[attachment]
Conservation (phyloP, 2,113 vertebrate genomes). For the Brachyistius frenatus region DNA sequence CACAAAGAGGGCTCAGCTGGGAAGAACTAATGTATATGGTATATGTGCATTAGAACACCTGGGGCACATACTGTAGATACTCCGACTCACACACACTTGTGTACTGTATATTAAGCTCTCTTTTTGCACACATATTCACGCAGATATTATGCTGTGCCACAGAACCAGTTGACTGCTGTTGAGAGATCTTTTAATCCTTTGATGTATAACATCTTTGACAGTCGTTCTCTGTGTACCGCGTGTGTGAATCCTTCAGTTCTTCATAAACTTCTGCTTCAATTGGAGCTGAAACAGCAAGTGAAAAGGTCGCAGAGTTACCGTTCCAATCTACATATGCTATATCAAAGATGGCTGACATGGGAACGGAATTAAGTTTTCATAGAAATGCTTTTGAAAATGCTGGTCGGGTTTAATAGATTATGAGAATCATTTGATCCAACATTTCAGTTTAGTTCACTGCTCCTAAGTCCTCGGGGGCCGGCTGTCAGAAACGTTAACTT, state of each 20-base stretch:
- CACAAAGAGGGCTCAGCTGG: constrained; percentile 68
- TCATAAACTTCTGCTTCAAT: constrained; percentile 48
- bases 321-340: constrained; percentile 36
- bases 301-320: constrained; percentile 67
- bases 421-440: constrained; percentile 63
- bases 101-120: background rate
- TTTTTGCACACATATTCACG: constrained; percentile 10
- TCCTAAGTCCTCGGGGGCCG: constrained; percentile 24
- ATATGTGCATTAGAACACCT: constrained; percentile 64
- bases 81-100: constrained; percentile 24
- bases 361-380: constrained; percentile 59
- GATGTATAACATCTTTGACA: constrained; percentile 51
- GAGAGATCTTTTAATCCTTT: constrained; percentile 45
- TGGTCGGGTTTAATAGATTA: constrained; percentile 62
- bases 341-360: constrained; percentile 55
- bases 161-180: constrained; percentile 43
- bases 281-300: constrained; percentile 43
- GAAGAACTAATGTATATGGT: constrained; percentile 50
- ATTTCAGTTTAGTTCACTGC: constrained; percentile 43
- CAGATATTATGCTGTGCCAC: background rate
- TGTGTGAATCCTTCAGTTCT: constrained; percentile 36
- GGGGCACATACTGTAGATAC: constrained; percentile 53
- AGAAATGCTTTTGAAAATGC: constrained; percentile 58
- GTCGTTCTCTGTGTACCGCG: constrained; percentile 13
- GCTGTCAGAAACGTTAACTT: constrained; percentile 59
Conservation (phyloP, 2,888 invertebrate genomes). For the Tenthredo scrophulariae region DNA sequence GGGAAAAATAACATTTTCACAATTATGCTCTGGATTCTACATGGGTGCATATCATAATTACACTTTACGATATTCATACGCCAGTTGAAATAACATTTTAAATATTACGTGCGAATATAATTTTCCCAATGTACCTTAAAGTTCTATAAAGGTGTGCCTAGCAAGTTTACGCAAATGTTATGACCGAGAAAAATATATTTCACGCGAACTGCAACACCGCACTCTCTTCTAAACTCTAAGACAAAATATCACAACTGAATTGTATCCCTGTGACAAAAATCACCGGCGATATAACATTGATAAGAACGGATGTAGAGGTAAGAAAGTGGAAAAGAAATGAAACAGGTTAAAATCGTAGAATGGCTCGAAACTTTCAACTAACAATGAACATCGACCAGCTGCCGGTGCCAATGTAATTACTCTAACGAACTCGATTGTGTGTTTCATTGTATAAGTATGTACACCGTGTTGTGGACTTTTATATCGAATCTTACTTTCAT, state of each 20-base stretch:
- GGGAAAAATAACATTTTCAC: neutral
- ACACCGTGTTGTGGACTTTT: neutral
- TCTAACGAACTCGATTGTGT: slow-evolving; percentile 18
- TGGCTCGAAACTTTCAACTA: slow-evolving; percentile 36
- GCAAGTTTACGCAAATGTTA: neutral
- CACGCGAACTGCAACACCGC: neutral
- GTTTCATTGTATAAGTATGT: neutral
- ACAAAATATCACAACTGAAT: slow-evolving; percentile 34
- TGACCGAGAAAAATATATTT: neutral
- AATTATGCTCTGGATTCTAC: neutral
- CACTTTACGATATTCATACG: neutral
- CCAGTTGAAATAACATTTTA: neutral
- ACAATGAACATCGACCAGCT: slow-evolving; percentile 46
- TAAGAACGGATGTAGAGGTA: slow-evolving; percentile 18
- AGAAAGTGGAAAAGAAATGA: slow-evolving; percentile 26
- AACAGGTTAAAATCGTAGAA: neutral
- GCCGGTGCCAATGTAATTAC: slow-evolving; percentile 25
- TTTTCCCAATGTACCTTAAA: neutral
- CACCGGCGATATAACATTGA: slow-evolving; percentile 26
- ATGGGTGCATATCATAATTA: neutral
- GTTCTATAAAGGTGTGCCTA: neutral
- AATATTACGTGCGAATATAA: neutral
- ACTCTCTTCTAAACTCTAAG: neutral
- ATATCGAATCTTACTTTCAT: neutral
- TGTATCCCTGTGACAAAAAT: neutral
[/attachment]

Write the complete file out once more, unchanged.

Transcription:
Conservation (phyloP, 2,113 vertebrate genomes). For the Brachyistius frenatus region DNA sequence CACAAAGAGGGCTCAGCTGGGAAGAACTAATGTATATGGTATATGTGCATTAGAACACCTGGGGCACATACTGTAGATACTCCGACTCACACACACTTGTGTACTGTATATTAAGCTCTCTTTTTGCACACATATTCACGCAGATATTATGCTGTGCCACAGAACCAGTTGACTGCTGTTGAGAGATCTTTTAATCCTTTGATGTATAACATCTTTGACAGTCGTTCTCTGTGTACCGCGTGTGTGAATCCTTCAGTTCTTCATAAACTTCTGCTTCAATTGGAGCTGAAACAGCAAGTGAAAAGGTCGCAGAGTTACCGTTCCAATCTACATATGCTATATCAAAGATGGCTGACATGGGAACGGAATTAAGTTTTCATAGAAATGCTTTTGAAAATGCTGGTCGGGTTTAATAGATTATGAGAATCATTTGATCCAACATTTCAGTTTAGTTCACTGCTCCTAAGTCCTCGGGGGCCGGCTGTCAGAAACGTTAACTT, state of each 20-base stretch:
- CACAAAGAGGGCTCAGCTGG: constrained; percentile 68
- TCATAAACTTCTGCTTCAAT: constrained; percentile 48
- bases 321-340: constrained; percentile 36
- bases 301-320: constrained; percentile 67
- bases 421-440: constrained; percentile 63
- bases 101-120: background rate
- TTTTTGCACACATATTCACG: constrained; percentile 10
- TCCTAAGTCCTCGGGGGCCG: constrained; percentile 24
- ATATGTGCATTAGAACACCT: constrained; percentile 64
- bases 81-100: constrained; percentile 24
- bases 361-380: constrained; percentile 59
- GATGTATAACATCTTTGACA: constrained; percentile 51
- GAGAGATCTTTTAATCCTTT: constrained; percentile 45
- TGGTCGGGTTTAATAGATTA: constrained; percentile 62
- bases 341-360: constrained; percentile 55
- bases 161-180: constrained; percentile 43
- bases 281-300: constrained; percentile 43
- GAAGAACTAATGTATATGGT: constrained; percentile 50
- ATTTCAGTTTAGTTCACTGC: constrained; percentile 43
- CAGATATTATGCTGTGCCAC: background rate
- TGTGTGAATCCTTCAGTTCT: constrained; percentile 36
- GGGGCACATACTGTAGATAC: constrained; percentile 53
- AGAAATGCTTTTGAAAATGC: constrained; percentile 58
- GTCGTTCTCTGTGTACCGCG: constrained; percentile 13
- GCTGTCAGAAACGTTAACTT: constrained; percentile 59
Conservation (phyloP, 2,888 invertebrate genomes). For the Tenthredo scrophulariae region DNA sequence GGGAAAAATAACATTTTCACAATTATGCTCTGGATTCTACATGGGTGCATATCATAATTACACTTTACGATATTCATACGCCAGTTGAAATAACATTTTAAATATTACGTGCGAATATAATTTTCCCAATGTACCTTAAAGTTCTATAAAGGTGTGCCTAGCAAGTTTACGCAAATGTTATGACCGAGAAAAATATATTTCACGCGAACTGCAACACCGCACTCTCTTCTAAACTCTAAGACAAAATATCACAACTGAATTGTATCCCTGTGACAAAAATCACCGGCGATATAACATTGATAAGAACGGATGTAGAGGTAAGAAAGTGGAAAAGAAATGAAACAGGTTAAAATCGTAGAATGGCTCGAAACTTTCAACTAACAATGAACATCGACCAGCTGCCGGTGCCAATGTAATTACTCTAACGAACTCGATTGTGTGTTTCATTGTATAAGTATGTACACCGTGTTGTGGACTTTTATATCGAATCTTACTTTCAT, state of each 20-base stretch:
- GGGAAAAATAACATTTTCAC: neutral
- ACACCGTGTTGTGGACTTTT: neutral
- TCTAACGAACTCGATTGTGT: slow-evolving; percentile 18
- TGGCTCGAAACTTTCAACTA: slow-evolving; percentile 36
- GCAAGTTTACGCAAATGTTA: neutral
- CACGCGAACTGCAACACCGC: neutral
- GTTTCATTGTATAAGTATGT: neutral
- ACAAAATATCACAACTGAAT: slow-evolving; percentile 34
- TGACCGAGAAAAATATATTT: neutral
- AATTATGCTCTGGATTCTAC: neutral
- CACTTTACGATATTCATACG: neutral
- CCAGTTGAAATAACATTTTA: neutral
- ACAATGAACATCGACCAGCT: slow-evolving; percentile 46
- TAAGAACGGATGTAGAGGTA: slow-evolving; percentile 18
- AGAAAGTGGAAAAGAAATGA: slow-evolving; percentile 26
- AACAGGTTAAAATCGTAGAA: neutral
- GCCGGTGCCAATGTAATTAC: slow-evolving; percentile 25
- TTTTCCCAATGTACCTTAAA: neutral
- CACCGGCGATATAACATTGA: slow-evolving; percentile 26
- ATGGGTGCATATCATAATTA: neutral
- GTTCTATAAAGGTGTGCCTA: neutral
- AATATTACGTGCGAATATAA: neutral
- ACTCTCTTCTAAACTCTAAG: neutral
- ATATCGAATCTTACTTTCAT: neutral
- TGTATCCCTGTGACAAAAAT: neutral